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Changing Violent Norms

July 14, 2009

Sociologists study values and norms because they believe norms form a base for shared behavior. In other words, if most people think they should behave a particular way in a specific circumstance, then that behavior becomes both predictable and common in society. Common behavior allows for the development of social organization and stabilizes society—that is, if the norms producing these behavior are constructive. But what happens if underlying norms and values of common behavior are not productive? What happens if these norms or values are destructive or even promote violence?

This is a hypothesis that many sociologists use, in part, to explain why some people are violent. Norms are taught to us—we are not born with them. Thus, these sociologists hold that some people are taught to be violent—in other words, the use of violence forms a “base norm” for some groups of people. But if destructive norms are some of the underlying factors that create and maintain violence in some areas—why can’t we just teach people different norms?

Andy Coghlan of “Science and Society” reported that a new program based on changing values and norms has apparently reduced the firearm shootings and killings in areas of Chicago and Baltimore between 41% and 73%! Retaliation murders, those committed by people in response to another act, dropped in some area by 100%! The tactics for this program, dubbed CeaseFire, includes teaching people that solving problems with violence is “uncool” or makes the person look “stupid”. The violent actor loses respect on the street.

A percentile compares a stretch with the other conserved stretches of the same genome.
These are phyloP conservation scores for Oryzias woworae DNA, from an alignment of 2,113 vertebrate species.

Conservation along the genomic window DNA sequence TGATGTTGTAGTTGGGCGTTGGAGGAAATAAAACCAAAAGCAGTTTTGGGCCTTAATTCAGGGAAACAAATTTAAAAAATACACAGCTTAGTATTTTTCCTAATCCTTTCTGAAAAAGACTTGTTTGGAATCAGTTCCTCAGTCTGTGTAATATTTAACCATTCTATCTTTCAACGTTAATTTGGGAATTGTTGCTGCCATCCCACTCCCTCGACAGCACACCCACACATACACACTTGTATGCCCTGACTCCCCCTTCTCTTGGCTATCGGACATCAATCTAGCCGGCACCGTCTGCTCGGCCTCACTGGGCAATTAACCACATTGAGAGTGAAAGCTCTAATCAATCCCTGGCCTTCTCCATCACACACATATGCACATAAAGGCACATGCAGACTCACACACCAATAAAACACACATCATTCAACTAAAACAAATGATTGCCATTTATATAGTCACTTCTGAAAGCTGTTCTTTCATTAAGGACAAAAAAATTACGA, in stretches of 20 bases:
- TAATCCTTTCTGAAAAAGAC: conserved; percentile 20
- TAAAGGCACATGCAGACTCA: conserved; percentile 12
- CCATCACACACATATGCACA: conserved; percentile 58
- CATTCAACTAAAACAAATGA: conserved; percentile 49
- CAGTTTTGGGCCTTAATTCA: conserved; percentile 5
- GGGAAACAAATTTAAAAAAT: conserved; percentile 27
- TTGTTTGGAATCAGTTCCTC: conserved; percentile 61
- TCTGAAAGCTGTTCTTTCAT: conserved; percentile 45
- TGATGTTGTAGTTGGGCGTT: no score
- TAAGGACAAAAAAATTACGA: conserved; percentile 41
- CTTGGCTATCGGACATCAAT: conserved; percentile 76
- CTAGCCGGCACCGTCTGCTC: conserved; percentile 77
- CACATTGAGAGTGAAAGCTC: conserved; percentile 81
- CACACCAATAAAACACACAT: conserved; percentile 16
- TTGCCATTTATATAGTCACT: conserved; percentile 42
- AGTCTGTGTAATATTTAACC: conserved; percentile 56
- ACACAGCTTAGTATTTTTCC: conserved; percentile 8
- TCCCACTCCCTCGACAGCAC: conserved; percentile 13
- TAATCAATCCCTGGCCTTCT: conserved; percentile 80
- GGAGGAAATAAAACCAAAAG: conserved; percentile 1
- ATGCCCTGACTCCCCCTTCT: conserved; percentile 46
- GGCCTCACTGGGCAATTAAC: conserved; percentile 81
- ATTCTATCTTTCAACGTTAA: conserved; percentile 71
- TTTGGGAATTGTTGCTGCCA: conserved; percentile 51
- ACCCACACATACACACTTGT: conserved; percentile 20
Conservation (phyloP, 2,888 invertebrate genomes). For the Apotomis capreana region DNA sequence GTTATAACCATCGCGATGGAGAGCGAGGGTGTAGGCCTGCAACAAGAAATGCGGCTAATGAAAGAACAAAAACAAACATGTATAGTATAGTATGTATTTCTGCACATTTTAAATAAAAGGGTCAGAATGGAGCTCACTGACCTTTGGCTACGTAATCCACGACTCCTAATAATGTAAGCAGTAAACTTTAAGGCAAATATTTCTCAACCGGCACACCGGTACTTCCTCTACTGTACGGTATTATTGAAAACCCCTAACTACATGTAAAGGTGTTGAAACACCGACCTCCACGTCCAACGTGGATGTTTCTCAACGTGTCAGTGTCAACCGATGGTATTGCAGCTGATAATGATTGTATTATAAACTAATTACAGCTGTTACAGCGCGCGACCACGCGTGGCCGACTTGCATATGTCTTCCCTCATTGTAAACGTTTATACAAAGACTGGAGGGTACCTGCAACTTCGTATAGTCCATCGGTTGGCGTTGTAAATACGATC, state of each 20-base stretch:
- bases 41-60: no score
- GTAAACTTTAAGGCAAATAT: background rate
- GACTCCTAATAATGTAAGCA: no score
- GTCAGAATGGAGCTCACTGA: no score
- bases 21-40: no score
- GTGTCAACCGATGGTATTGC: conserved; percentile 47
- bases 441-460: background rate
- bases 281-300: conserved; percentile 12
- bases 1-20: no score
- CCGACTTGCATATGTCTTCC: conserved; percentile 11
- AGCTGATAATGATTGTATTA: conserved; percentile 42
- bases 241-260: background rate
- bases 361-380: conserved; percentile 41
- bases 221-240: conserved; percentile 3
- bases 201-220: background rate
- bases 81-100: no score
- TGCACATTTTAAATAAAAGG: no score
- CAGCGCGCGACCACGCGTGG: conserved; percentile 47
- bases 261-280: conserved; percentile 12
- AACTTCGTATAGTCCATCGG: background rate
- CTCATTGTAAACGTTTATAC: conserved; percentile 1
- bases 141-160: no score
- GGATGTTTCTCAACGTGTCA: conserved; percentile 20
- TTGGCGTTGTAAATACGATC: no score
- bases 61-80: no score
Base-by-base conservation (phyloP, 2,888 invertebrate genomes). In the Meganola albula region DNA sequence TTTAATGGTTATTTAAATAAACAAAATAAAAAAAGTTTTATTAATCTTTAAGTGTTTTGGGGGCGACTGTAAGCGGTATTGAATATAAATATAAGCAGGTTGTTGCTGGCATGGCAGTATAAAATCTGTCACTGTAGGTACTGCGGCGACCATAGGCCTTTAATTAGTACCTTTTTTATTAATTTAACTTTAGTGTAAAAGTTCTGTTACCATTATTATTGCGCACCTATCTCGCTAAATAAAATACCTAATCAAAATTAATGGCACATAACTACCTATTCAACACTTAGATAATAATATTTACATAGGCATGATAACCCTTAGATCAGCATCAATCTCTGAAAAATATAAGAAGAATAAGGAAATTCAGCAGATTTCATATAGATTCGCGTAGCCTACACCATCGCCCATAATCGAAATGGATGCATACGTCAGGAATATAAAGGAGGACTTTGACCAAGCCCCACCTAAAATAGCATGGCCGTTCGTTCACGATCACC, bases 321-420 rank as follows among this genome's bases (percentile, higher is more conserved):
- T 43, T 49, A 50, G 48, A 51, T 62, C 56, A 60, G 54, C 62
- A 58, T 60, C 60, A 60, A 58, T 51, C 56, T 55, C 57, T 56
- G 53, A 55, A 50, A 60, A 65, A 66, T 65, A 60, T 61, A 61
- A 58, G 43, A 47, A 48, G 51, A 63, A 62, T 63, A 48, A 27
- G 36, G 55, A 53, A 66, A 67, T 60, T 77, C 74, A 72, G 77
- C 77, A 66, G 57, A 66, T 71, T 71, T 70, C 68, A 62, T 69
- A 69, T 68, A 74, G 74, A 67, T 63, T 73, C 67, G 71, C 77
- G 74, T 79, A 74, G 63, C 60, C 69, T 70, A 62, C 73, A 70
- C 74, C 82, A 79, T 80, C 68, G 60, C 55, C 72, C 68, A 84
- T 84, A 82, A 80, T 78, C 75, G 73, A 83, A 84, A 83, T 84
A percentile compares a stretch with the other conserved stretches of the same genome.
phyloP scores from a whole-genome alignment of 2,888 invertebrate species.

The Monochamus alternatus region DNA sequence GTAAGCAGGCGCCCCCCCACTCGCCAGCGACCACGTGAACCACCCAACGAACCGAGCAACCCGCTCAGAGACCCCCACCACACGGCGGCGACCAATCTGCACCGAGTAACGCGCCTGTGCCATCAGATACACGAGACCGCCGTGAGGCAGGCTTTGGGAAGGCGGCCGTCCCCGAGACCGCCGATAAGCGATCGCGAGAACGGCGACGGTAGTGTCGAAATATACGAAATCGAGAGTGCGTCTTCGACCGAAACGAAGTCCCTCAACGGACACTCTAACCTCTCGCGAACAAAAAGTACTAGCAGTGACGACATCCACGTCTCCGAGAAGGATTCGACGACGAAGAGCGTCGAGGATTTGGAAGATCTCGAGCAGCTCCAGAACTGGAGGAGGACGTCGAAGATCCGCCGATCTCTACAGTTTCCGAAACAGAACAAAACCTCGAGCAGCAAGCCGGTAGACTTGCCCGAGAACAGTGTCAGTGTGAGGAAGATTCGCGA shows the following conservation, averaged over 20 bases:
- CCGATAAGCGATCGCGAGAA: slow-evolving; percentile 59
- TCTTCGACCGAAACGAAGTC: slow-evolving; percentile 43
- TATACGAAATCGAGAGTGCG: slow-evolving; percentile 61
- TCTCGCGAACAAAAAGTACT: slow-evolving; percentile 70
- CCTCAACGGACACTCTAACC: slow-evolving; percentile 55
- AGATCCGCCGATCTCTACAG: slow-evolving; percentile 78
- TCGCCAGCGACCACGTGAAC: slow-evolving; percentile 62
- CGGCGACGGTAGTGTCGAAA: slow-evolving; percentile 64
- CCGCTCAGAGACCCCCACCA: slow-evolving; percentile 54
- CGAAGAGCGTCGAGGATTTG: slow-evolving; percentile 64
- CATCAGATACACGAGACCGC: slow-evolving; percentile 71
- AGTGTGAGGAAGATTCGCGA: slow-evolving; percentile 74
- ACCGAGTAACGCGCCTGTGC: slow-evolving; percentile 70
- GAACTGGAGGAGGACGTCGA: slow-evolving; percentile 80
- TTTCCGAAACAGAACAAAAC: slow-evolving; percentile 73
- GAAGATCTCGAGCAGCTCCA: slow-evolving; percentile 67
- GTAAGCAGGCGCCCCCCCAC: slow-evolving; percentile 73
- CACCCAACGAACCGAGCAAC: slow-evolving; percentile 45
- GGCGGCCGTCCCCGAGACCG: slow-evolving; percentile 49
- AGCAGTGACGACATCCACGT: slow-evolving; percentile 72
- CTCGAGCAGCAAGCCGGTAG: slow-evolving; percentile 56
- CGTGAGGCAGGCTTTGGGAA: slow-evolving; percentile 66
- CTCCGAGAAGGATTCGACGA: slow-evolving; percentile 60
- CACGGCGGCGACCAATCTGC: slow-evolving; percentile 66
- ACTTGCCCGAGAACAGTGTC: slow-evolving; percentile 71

Below is a short recording of a counselor talking to young people in a violence intervention group sponsored by CeaseFire called “Project Change”. This is an eight-week program of life-skills training, part of which is teaching alternative problem solving methods and negotiation techniques.

Would you like to respond to this posting? If so, select a topic below and respond to it:

1. Explain how the CeaseFire program can be used to illustrate the practical application of sociology.

2. Do you think this program would work in your community? Why or why not?

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